But as Elmira strives to rebound from years of hard times after the decline of manufacturing, residents have begun to question the legacy of all those factories as never before.

They are especially concerned by suggestions that a number of cancer cases reported by former and current students of a high school here are linked to the school, which was built on land that has supported a diverse array of industry from the Civil War to the 1970’s.

The State Health and Environmental Conservation Departments have conducted tests at Southside High School and a neighboring property that is the site of an abandoned plant.

Interestingly, Hare’s recent article included a quote from Dr. Paul Zaccarine, Elmira City School District’s Superintendent at the time the high school property was purchased from Remington Rand, who stated in 1976 that “the positive aspect of having that building put up there does outweigh the negative aspect of using that particular area as an industrial site.”

However, when he was interviewed in 2000 by the USA Today, Dr. Zaccrine had a much different outlook.

”I wish I could undo it,” says Paul Zaccarine, 71, the school superintendent who oversaw the school’s construction in the late 1970s. Now retired and living in Illinois, he is watching in horror as student after student gets cancer.

”It’s really frightening,” he says. ”That site was the least desirable as far as I was concerned, but because the Remington Rand people had given us the land, the board voted to go ahead and take it. We got it for a dollar or something.”

He says the long-term effects of the industrial waste were never considered. So far, nobody has found any evidence that an environmental study was done before school construction began in 1977.

”We just didn’t know enough about all of that to have it be a concern,” Zaccarine says. ”Every way we looked at it, we just felt it was an opportunity to get a brand-new school with a lot of the facilities we needed. If we had any indication that there was any contamination, we certainly would not have gone ahead with it.”

An (Unfulfilled) Promise to Clean Up

As a result of the push by community members, the New York State Department of Environmental Conservation (NYDEC) began taking soil samples from the high school’s grounds in 2000, a process that continues today, and has taken some steps to protect people who enter the property from coming into contact with what it concedes are toxic subsurface contaminants and vapors.

In 2014, Unisys, company that owns the property and is the responsible for paying all clean-up costs, began investigating the site itself.  Based on what it found, Unisys chose to enter New York State’s Brownfield Cleanup Program. Last summer Unisys worked with the DEC and New York’s Department of Health to remove below ground PCB contaminated soils.

However, the work is nowhere near completion. According members of the DEC at a public forum I attended last month, Unisys plans to remove 28,000 tons of contaminated soil from Elmira High School this summer, as outlined in the DEC’s powerpoint slides. This project will require the use of 35-40 trucks per day/6 days a week starting the day after school ends and finishing just before it resumes again next year. Workers will wear fully protective clothing, the trucks will be sprayed down each time they leave the premises, and the materials will be hauled to a hazardous waste dump.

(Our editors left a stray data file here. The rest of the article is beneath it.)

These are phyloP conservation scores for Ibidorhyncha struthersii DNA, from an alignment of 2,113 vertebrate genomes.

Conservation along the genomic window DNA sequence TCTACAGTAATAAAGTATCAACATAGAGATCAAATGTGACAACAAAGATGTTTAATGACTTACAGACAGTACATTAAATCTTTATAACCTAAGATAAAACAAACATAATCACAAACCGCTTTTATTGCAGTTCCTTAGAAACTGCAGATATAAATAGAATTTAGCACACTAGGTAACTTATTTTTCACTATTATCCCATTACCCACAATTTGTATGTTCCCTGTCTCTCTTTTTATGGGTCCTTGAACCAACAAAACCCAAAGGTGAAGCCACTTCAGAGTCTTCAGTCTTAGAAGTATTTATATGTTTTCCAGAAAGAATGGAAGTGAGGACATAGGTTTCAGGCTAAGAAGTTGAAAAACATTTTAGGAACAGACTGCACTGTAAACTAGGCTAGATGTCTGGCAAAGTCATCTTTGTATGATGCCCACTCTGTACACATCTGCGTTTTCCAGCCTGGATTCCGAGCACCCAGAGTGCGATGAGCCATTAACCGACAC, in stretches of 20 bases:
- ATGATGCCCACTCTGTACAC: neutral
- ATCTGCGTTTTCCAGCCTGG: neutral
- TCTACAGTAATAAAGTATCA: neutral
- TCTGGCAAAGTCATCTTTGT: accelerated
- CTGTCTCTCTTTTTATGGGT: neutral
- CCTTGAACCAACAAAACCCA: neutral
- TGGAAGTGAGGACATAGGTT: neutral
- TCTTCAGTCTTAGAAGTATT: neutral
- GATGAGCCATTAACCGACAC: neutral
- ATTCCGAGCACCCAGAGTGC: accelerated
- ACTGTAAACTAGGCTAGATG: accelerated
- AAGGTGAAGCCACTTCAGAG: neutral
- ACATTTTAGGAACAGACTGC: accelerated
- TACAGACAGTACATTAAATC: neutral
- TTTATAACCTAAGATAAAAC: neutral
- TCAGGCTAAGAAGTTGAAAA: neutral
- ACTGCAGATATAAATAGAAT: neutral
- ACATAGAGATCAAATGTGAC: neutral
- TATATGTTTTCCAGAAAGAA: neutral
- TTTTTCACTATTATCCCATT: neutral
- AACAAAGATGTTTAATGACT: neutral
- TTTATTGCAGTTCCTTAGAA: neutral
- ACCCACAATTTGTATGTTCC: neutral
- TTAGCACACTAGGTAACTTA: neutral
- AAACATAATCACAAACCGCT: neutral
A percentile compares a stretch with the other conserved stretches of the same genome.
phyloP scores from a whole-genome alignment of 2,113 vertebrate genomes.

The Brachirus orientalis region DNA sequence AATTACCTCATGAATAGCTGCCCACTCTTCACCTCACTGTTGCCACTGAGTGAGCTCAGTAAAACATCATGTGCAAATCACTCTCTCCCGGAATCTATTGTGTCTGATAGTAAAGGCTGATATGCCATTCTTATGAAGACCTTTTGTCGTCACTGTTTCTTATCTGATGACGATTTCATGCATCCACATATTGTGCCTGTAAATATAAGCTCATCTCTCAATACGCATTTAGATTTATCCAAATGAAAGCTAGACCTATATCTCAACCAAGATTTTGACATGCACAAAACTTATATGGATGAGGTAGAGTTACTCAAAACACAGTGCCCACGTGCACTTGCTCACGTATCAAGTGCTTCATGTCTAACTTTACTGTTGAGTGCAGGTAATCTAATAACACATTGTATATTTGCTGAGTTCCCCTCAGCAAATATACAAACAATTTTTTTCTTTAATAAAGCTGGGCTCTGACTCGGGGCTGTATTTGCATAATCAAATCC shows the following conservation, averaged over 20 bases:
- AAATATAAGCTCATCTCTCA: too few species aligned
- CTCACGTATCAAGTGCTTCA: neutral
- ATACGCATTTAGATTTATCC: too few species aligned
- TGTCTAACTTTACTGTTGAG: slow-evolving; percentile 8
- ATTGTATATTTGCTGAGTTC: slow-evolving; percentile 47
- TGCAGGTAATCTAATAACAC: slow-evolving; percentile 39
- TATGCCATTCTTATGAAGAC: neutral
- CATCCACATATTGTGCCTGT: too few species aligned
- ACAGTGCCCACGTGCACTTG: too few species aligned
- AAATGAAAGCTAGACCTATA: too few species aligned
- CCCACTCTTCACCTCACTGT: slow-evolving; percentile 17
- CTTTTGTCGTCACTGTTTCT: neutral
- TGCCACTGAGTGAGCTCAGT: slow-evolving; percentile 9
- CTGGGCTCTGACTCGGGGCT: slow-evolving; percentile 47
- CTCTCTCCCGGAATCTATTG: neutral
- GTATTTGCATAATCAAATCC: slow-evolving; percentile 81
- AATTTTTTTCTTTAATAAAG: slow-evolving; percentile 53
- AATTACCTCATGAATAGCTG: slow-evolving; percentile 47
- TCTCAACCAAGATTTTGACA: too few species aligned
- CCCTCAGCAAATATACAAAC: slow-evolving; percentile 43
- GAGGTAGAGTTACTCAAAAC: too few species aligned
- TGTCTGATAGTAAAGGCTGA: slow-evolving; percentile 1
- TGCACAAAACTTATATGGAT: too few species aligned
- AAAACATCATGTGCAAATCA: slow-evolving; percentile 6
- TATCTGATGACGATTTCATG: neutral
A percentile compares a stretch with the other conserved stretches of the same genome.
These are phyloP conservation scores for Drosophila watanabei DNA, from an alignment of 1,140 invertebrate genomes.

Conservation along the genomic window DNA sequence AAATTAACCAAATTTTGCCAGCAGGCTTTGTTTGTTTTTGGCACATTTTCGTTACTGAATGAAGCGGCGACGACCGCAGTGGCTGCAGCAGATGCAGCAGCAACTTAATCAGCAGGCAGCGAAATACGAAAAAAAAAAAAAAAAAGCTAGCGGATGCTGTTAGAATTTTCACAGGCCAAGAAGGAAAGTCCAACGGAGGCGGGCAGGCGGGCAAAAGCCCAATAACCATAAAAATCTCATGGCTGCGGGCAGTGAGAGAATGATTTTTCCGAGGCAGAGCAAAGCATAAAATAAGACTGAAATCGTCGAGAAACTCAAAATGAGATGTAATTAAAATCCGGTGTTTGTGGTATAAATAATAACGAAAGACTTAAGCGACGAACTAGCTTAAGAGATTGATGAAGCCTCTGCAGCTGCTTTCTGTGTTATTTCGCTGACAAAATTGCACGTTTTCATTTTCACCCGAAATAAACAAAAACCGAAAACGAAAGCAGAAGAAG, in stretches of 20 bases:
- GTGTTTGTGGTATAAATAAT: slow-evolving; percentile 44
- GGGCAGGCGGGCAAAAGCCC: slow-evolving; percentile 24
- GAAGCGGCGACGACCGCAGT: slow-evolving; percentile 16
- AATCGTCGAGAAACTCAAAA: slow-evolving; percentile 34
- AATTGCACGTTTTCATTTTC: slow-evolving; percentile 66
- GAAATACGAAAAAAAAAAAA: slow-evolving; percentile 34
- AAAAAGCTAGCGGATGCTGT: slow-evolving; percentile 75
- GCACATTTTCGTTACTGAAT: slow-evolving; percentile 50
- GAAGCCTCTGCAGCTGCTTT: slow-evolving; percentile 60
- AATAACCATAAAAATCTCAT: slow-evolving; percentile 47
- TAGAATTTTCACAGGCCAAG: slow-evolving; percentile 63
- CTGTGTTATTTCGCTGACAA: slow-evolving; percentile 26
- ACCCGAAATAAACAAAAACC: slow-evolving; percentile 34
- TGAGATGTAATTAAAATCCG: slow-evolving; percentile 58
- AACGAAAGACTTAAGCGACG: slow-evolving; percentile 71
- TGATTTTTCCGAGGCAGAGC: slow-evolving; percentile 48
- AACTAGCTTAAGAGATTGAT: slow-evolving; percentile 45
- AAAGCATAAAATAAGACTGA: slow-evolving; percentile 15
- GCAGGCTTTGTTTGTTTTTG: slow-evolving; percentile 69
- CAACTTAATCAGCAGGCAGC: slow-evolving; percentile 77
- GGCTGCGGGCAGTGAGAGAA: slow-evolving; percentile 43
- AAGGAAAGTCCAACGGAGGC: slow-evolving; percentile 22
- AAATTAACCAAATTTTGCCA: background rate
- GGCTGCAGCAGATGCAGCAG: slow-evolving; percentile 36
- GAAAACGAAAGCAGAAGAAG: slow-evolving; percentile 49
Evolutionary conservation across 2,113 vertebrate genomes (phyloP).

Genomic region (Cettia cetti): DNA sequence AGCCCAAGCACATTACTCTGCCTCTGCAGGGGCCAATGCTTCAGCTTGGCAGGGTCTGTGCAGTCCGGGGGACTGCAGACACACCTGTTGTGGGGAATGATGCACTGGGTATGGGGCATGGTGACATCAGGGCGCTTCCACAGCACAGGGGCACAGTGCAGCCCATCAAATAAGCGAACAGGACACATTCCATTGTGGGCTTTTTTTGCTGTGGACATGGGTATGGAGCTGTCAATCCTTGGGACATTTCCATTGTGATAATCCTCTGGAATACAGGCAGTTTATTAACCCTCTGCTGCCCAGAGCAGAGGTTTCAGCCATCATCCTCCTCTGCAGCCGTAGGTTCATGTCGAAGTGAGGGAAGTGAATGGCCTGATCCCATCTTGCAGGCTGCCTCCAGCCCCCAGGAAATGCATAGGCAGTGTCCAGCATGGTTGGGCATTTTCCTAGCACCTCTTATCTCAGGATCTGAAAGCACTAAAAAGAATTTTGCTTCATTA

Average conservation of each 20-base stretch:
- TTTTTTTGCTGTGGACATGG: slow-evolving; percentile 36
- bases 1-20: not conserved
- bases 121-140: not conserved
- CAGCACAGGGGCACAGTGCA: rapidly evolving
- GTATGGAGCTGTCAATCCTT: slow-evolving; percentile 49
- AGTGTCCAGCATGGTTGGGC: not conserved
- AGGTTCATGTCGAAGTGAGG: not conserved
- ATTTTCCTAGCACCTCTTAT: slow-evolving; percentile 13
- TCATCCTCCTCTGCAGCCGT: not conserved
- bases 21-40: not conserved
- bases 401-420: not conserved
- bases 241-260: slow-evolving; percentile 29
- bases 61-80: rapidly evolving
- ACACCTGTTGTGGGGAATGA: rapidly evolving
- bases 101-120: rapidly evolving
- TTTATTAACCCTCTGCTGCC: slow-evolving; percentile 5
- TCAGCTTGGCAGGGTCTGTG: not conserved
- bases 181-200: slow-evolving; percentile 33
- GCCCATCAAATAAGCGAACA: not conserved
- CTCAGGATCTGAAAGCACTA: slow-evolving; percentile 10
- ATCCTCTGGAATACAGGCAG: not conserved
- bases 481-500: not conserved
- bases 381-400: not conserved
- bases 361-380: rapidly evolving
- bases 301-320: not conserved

Of greater concern is the amount of work that will remain uncompleted at the end of the summer. The Brownsfield Clean-Up Program is notoriously slow, and it allows liable parties such as Unisys to delay remediation – i.e. paying for it – for years as the process drags on. The Brownsfield Program also allows companies engaged in remediation to receive tax credits each year, lessening the incentives liable businesses have to complete their work as soon as possible.

Specifically, at last month’s public forum DEC officials stated the investigation into the extent of contamination at the school – a process that started almost two decades ago – will take at least 2 more years to complete, and Unisys will need an indefinite amount of time to mitigate the areas they acknowledge need to be addressed, as shown below.

11 22

What about the Residents?

Unfortunately, the contamination problem at Elmira High School is not likely limited to the school’s grounds. Although to date there has not been a large-scale inspection of the surrounding community, some evidence has begun to emerge that raises serious concerns.

Specifically, John and Joann Siedman, residents of Raecrest Circle in Elmira, recently received a letter from Geosyntec Consultants, a company that is working with Unisys to assess the scope of contamination.

The letter states that environmental samples from the Siedman’s property show toxic contamination, and warns them to take precautions on their property including “washing your hands, avoiding incidental ingestion of of soil during play, cleaning any soil covered tools and minimizing digging or relocating soil in areas where routine flooding occurs…(and keeping) livestock/pets from these areas as well.” Incredibly, neither Geosyntec, Unisys, NYDEC nor any other entity alterted the Siedman’s neighbors about their findings.